The Congress finds that:
    (1) regulated financial institutions are REQUIRED BY LAW to demonstrate that their deposit facilities serve the convenience and needs of the communities in which they are chartered to do business;
    (2) the convenience and needs of communities include the need for credit services as well as deposit services; and
    (3) regulated financial institutions have continuing and affirmative obligation to help meet the credit needs of the local communities in which they are chartered.


  27. @brian + @David:
    So the GSE’s are doing just fine then? No problems at Fannie & Freddie?

    Oh? There are? Well no way any one in government could have forseen it. Not with all the campaign contributions Fannie and Freddie were making.


    I wonder if steroids in baseball are really worth all those congressional hearings after all?

  28. @Mike S. & @Rich:
    You’re moving into a circular trap here.

    Mike says that we needed to bail out the banks and Rich says: If so, that means that our government and our citizens are basically hostage to the whims of the banks…

    But what you’re missing here Rich is that citizens technically already are hostage to the whims of the central bank. If the central bank wants to print away your life’s savings, they are free to do that.

    I’m really not a big fan of the bailouts, but to some extent the banking system needed saving. If too many banks fail, the government basically becomes the banks.

    All of these banks are FDIC-insured. So if the bank goes under we are all on the hook for the money in those banks. So you either prop up the bank a little with government money, or you let the bank die and then you’re on the hook. If you look at the current situation, the government has finally accepted that the herd must be thinned. So we’re going to let a bunch of banks die and try to salvage the strongest ones.

    But yeah, you can’t bail out GM… I mean we tried, but it was doomed to failure from day one. However, bailing out a bank that you’ve insured is really a different ball game.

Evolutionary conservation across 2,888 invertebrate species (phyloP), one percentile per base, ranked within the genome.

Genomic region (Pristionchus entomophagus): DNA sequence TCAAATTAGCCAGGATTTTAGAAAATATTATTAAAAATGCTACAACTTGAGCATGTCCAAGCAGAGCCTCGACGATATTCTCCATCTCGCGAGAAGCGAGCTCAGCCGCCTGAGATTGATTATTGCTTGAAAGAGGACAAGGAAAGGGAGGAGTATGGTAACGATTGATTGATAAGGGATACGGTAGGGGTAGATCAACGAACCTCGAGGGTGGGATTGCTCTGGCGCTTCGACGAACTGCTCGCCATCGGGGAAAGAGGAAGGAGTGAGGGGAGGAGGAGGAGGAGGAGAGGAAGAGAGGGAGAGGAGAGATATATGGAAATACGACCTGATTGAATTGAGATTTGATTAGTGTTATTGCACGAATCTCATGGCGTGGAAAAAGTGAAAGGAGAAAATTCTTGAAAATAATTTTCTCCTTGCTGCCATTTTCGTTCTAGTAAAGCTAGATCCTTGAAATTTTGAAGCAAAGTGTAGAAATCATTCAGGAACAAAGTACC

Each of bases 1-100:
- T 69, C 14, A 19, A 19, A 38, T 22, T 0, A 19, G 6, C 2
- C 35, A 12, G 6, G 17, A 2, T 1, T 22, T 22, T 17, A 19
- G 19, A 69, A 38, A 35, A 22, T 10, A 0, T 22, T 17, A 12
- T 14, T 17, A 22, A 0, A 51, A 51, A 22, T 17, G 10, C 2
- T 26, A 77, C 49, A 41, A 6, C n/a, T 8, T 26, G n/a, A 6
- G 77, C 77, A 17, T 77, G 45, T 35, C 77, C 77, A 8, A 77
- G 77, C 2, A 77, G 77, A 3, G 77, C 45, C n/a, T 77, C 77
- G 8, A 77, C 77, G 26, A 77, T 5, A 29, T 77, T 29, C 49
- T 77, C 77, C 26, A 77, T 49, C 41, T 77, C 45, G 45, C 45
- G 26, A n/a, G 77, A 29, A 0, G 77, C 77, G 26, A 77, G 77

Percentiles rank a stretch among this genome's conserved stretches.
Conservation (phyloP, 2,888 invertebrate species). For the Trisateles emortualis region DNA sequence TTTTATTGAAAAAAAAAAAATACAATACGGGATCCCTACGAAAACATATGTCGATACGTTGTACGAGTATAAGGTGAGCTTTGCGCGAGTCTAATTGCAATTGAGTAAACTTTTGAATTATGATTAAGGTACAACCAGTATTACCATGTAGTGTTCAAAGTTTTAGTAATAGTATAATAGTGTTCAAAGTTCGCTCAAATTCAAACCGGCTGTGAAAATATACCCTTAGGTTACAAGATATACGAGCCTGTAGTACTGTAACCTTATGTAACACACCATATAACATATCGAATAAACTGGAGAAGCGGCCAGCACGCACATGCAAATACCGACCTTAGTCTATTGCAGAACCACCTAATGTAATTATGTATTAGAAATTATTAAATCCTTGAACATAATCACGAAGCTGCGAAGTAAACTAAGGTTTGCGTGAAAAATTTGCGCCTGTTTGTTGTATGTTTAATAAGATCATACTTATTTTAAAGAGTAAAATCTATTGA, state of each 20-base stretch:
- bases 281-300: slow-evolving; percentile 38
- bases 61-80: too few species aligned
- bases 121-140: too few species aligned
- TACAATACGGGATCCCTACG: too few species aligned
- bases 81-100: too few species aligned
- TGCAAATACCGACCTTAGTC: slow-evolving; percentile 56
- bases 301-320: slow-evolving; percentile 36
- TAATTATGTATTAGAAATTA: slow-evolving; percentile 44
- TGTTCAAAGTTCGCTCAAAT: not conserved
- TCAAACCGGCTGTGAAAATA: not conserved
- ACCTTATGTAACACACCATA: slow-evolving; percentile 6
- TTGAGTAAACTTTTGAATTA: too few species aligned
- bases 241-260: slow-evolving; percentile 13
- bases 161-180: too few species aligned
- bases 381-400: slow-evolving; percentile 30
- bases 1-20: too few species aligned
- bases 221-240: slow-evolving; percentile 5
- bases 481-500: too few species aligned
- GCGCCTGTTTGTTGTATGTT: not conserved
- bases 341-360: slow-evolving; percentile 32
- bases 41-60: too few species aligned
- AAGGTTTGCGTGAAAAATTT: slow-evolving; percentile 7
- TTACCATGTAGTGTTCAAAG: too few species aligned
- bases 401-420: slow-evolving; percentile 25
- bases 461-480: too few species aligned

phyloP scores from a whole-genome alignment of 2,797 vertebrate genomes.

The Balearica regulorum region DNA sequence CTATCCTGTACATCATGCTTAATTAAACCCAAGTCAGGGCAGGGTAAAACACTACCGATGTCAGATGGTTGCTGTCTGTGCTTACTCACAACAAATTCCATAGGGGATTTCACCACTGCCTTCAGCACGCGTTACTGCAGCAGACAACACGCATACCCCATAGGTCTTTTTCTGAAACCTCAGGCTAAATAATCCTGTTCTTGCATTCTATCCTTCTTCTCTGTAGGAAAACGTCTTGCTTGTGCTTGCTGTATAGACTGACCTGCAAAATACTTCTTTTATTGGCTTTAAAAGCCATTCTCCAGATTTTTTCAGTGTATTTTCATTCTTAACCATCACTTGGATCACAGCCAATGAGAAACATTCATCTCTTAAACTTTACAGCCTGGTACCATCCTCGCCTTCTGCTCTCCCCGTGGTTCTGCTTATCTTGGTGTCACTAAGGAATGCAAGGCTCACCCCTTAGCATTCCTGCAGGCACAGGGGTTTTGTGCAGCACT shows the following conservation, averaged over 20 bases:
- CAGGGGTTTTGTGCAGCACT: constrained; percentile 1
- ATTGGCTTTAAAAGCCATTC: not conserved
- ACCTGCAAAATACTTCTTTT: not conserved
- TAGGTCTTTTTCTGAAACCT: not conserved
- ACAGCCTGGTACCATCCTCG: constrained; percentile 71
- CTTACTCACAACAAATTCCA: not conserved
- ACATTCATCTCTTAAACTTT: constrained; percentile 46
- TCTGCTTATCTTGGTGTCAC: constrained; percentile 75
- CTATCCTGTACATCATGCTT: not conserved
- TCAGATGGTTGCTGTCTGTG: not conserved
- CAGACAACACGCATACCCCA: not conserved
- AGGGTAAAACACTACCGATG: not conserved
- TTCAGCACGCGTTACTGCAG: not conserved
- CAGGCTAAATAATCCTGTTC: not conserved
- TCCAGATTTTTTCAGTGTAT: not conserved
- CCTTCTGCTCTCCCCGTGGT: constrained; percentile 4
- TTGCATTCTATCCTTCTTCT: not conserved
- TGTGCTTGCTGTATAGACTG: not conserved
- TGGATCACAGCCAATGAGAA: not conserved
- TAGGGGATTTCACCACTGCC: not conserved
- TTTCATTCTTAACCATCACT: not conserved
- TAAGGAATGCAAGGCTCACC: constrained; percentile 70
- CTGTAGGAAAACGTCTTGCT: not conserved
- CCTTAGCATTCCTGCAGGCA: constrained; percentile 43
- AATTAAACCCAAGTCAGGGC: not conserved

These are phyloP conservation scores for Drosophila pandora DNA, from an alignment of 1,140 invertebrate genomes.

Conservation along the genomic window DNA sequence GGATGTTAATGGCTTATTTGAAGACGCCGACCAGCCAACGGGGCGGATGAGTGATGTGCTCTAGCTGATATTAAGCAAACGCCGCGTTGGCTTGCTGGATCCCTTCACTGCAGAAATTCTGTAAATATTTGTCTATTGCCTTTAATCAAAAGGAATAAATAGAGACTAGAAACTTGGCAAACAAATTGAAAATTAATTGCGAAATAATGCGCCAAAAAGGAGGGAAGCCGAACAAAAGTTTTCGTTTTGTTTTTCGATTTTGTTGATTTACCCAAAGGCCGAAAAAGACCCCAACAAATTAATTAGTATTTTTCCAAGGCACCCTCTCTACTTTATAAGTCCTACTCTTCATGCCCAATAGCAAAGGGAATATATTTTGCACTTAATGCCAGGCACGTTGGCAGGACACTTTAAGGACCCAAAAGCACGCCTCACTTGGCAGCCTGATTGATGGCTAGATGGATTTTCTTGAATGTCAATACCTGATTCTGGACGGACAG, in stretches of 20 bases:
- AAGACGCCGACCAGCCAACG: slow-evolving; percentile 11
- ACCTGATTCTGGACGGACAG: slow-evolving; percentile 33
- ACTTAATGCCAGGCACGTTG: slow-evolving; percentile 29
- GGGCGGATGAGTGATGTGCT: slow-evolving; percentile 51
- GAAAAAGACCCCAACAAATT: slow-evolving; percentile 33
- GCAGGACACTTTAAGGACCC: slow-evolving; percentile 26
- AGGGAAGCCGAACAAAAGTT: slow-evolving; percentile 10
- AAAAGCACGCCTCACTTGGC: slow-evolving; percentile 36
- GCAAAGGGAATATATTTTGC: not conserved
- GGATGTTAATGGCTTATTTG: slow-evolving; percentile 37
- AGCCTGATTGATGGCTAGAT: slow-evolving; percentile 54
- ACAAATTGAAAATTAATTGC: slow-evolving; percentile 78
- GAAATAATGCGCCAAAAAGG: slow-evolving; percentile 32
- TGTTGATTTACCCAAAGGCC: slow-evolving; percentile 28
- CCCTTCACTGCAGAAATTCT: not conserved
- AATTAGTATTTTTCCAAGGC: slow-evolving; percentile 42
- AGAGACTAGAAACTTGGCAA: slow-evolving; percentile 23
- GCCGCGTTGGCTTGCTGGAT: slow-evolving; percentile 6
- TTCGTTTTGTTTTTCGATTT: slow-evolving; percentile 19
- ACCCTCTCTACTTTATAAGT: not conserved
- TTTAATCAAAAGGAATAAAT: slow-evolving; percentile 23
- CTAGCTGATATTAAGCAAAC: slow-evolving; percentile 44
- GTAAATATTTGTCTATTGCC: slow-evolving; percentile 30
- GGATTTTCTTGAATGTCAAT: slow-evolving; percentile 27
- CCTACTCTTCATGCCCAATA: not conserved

29. @Frank Curmudgeon: …but name the media outlet that did….Why lash out against CNBC in particular?

    Given that CNBC is paying the specialists in the field, if they don’t see it coming who else is supposed to? And look, it could just as easily have been Bloomberg who got lambasted. But CNBC runs shows like Mad Money, so they draw the extra attention from being so sensationalist.

    I saw this bit on TV with my wife. When he opened with the CNBC logo I said “Honey, this is like shooting fish in a barrel, they could do a whole show on this.”

    Ron Paul has been calling this economic collapse for years.
    Stephen Leeb wrote a book about it.
    Peter Schiff wrote a book about it. Heck he’s been talking about it publicly for years.
    (they even argued about the bailout)

    Watch that last video. Watch the reactions of everyone else on the panels. Look at the dates. Peter Schiff called it while being literally laughed at and demeaned. He called all of the pieces.

    Here are the major news outlets, the CNBCs of the world that are supposed to be populated with specialists, with experts and professionals. And the one guy who sees it coming is being poo-pooed by the other 5 people on the panel.

    And you want to know why we’re picking on CNBC? Isn’t it obvious that they’re pretty clueless?

  30. The fact is the majority of the people were all “losers.” If we collectively really knew what was going on, we wouldn’t be in this mess. It’s easy to find experts who called it after the fact, these experts were cassandras who were ignored. The fact is that the majority of the people have been complicit directly or indirectly for the bubble that’s now popping. It’s not the Government’s fault. Fannie and Freddie made bad loans, but private banks were already doing so without government intervention. Why? Because it was a great way to make money on the rise. Was it foolish? Of course it was, but for the bankers involved it made complete sense. The lack of real ownership on the part of shareholder is really to blame. Did people buy too much house? No doubt about it, but you could’ve told that to someone in 1996 and they’ll swear it was the best decision they made. Timing is everything, and clearly not everyone can time the market.

  31. Banditfist says

    Santelli isn’t on Wall Street. He is in the CBOE pits where they trade US Treasuries. You know the crap paper that is being used to fund all this stimulus (spending is a much better word). The bond market will have a say on all this spending.